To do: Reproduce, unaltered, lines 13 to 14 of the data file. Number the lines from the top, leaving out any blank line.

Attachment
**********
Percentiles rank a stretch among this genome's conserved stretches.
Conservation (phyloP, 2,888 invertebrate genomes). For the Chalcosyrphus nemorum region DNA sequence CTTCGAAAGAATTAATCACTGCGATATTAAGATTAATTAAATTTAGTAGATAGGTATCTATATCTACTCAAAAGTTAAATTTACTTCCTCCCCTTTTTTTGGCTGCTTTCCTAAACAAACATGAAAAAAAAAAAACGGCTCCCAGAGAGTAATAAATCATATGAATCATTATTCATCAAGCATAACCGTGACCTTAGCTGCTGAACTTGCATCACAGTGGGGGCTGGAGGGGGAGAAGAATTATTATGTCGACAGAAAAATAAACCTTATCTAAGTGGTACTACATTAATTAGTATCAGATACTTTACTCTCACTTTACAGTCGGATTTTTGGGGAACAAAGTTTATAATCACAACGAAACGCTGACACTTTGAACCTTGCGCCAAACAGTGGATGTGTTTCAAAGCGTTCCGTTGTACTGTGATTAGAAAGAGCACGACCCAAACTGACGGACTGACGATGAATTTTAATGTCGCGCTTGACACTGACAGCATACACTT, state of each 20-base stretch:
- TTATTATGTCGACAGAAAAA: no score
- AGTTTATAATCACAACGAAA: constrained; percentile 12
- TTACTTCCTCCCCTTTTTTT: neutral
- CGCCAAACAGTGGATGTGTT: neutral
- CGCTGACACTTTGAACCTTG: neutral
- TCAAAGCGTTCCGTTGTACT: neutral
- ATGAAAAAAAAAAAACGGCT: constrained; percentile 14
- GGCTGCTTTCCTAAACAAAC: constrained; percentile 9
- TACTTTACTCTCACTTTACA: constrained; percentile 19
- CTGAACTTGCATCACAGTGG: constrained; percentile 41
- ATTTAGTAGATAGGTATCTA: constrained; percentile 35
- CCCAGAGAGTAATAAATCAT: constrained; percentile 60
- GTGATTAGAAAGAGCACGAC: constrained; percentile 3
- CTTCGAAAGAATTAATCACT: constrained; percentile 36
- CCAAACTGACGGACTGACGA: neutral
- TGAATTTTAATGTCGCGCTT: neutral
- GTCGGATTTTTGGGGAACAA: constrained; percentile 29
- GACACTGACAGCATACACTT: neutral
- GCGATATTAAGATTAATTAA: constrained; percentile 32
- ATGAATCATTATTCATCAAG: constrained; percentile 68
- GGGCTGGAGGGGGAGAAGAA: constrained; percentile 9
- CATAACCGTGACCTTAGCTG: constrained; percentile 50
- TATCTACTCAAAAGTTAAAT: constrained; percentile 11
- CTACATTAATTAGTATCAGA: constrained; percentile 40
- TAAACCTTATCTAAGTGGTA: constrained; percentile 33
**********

- ATTTAGTAGATAGGTATCTA: constrained; percentile 35
- CCCAGAGAGTAATAAATCAT: constrained; percentile 60